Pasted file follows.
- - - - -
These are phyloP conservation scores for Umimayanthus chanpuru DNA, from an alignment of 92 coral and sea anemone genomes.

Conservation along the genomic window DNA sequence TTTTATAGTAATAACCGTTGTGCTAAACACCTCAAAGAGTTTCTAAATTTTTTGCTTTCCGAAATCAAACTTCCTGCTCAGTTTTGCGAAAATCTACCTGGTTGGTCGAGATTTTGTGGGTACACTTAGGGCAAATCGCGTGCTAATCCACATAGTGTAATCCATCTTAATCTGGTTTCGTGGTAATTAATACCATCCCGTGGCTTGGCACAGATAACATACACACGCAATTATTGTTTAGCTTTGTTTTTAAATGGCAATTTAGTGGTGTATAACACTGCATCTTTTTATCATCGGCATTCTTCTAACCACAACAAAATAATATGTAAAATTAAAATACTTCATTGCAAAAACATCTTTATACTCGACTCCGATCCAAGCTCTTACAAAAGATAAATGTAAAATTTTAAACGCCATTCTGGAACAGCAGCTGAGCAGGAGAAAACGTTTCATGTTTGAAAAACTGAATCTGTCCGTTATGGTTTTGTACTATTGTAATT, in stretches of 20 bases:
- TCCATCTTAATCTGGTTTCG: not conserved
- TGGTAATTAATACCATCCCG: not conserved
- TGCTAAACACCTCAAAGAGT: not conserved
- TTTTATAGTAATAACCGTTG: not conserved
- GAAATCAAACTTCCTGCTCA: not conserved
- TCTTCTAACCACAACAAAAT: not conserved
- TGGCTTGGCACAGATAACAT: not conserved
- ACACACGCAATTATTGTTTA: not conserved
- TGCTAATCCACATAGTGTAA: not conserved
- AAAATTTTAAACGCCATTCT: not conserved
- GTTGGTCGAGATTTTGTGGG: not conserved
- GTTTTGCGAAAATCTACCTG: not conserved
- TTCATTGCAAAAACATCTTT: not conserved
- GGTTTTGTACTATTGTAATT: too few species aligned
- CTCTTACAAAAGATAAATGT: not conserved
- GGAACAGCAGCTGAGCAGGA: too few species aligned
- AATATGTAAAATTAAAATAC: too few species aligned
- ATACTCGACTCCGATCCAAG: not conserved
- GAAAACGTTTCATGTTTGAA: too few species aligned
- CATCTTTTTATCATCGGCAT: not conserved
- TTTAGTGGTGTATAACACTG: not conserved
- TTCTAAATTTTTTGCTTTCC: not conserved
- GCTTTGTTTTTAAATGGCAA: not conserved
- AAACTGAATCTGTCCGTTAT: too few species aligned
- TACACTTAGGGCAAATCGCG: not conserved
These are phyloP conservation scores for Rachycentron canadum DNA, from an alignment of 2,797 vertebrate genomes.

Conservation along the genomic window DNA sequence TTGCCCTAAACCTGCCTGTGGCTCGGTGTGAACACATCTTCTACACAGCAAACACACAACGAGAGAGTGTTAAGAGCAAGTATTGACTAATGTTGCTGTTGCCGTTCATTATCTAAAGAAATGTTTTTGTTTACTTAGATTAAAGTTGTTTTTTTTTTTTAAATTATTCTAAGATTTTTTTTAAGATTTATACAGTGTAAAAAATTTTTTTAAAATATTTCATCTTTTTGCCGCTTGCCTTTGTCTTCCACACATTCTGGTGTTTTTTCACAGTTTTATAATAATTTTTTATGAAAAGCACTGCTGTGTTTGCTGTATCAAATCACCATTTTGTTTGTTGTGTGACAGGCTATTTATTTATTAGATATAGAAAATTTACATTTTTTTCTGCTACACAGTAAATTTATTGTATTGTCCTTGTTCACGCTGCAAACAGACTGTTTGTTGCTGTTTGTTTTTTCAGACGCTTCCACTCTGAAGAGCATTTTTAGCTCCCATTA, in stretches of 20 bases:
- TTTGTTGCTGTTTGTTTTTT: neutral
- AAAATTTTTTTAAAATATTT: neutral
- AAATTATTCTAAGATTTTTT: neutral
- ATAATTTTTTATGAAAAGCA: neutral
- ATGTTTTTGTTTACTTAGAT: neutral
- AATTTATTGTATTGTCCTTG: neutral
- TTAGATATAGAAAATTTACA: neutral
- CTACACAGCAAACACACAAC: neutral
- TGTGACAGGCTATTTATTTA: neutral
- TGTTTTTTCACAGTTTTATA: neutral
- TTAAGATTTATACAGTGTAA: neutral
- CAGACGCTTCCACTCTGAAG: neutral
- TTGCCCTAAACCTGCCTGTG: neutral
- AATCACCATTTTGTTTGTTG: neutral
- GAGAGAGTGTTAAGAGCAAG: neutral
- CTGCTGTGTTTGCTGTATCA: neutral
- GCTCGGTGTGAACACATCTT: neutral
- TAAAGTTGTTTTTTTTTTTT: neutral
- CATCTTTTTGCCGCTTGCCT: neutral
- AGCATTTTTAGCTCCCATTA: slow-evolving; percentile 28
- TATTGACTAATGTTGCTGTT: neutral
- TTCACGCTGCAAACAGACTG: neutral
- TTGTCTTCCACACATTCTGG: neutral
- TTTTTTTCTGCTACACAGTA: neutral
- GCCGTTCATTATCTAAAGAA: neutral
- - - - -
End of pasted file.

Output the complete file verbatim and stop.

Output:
These are phyloP conservation scores for Umimayanthus chanpuru DNA, from an alignment of 92 coral and sea anemone genomes.

Conservation along the genomic window DNA sequence TTTTATAGTAATAACCGTTGTGCTAAACACCTCAAAGAGTTTCTAAATTTTTTGCTTTCCGAAATCAAACTTCCTGCTCAGTTTTGCGAAAATCTACCTGGTTGGTCGAGATTTTGTGGGTACACTTAGGGCAAATCGCGTGCTAATCCACATAGTGTAATCCATCTTAATCTGGTTTCGTGGTAATTAATACCATCCCGTGGCTTGGCACAGATAACATACACACGCAATTATTGTTTAGCTTTGTTTTTAAATGGCAATTTAGTGGTGTATAACACTGCATCTTTTTATCATCGGCATTCTTCTAACCACAACAAAATAATATGTAAAATTAAAATACTTCATTGCAAAAACATCTTTATACTCGACTCCGATCCAAGCTCTTACAAAAGATAAATGTAAAATTTTAAACGCCATTCTGGAACAGCAGCTGAGCAGGAGAAAACGTTTCATGTTTGAAAAACTGAATCTGTCCGTTATGGTTTTGTACTATTGTAATT, in stretches of 20 bases:
- TCCATCTTAATCTGGTTTCG: not conserved
- TGGTAATTAATACCATCCCG: not conserved
- TGCTAAACACCTCAAAGAGT: not conserved
- TTTTATAGTAATAACCGTTG: not conserved
- GAAATCAAACTTCCTGCTCA: not conserved
- TCTTCTAACCACAACAAAAT: not conserved
- TGGCTTGGCACAGATAACAT: not conserved
- ACACACGCAATTATTGTTTA: not conserved
- TGCTAATCCACATAGTGTAA: not conserved
- AAAATTTTAAACGCCATTCT: not conserved
- GTTGGTCGAGATTTTGTGGG: not conserved
- GTTTTGCGAAAATCTACCTG: not conserved
- TTCATTGCAAAAACATCTTT: not conserved
- GGTTTTGTACTATTGTAATT: too few species aligned
- CTCTTACAAAAGATAAATGT: not conserved
- GGAACAGCAGCTGAGCAGGA: too few species aligned
- AATATGTAAAATTAAAATAC: too few species aligned
- ATACTCGACTCCGATCCAAG: not conserved
- GAAAACGTTTCATGTTTGAA: too few species aligned
- CATCTTTTTATCATCGGCAT: not conserved
- TTTAGTGGTGTATAACACTG: not conserved
- TTCTAAATTTTTTGCTTTCC: not conserved
- GCTTTGTTTTTAAATGGCAA: not conserved
- AAACTGAATCTGTCCGTTAT: too few species aligned
- TACACTTAGGGCAAATCGCG: not conserved
These are phyloP conservation scores for Rachycentron canadum DNA, from an alignment of 2,797 vertebrate genomes.

Conservation along the genomic window DNA sequence TTGCCCTAAACCTGCCTGTGGCTCGGTGTGAACACATCTTCTACACAGCAAACACACAACGAGAGAGTGTTAAGAGCAAGTATTGACTAATGTTGCTGTTGCCGTTCATTATCTAAAGAAATGTTTTTGTTTACTTAGATTAAAGTTGTTTTTTTTTTTTAAATTATTCTAAGATTTTTTTTAAGATTTATACAGTGTAAAAAATTTTTTTAAAATATTTCATCTTTTTGCCGCTTGCCTTTGTCTTCCACACATTCTGGTGTTTTTTCACAGTTTTATAATAATTTTTTATGAAAAGCACTGCTGTGTTTGCTGTATCAAATCACCATTTTGTTTGTTGTGTGACAGGCTATTTATTTATTAGATATAGAAAATTTACATTTTTTTCTGCTACACAGTAAATTTATTGTATTGTCCTTGTTCACGCTGCAAACAGACTGTTTGTTGCTGTTTGTTTTTTCAGACGCTTCCACTCTGAAGAGCATTTTTAGCTCCCATTA, in stretches of 20 bases:
- TTTGTTGCTGTTTGTTTTTT: neutral
- AAAATTTTTTTAAAATATTT: neutral
- AAATTATTCTAAGATTTTTT: neutral
- ATAATTTTTTATGAAAAGCA: neutral
- ATGTTTTTGTTTACTTAGAT: neutral
- AATTTATTGTATTGTCCTTG: neutral
- TTAGATATAGAAAATTTACA: neutral
- CTACACAGCAAACACACAAC: neutral
- TGTGACAGGCTATTTATTTA: neutral
- TGTTTTTTCACAGTTTTATA: neutral
- TTAAGATTTATACAGTGTAA: neutral
- CAGACGCTTCCACTCTGAAG: neutral
- TTGCCCTAAACCTGCCTGTG: neutral
- AATCACCATTTTGTTTGTTG: neutral
- GAGAGAGTGTTAAGAGCAAG: neutral
- CTGCTGTGTTTGCTGTATCA: neutral
- GCTCGGTGTGAACACATCTT: neutral
- TAAAGTTGTTTTTTTTTTTT: neutral
- CATCTTTTTGCCGCTTGCCT: neutral
- AGCATTTTTAGCTCCCATTA: slow-evolving; percentile 28
- TATTGACTAATGTTGCTGTT: neutral
- TTCACGCTGCAAACAGACTG: neutral
- TTGTCTTCCACACATTCTGG: neutral
- TTTTTTTCTGCTACACAGTA: neutral
- GCCGTTCATTATCTAAAGAA: neutral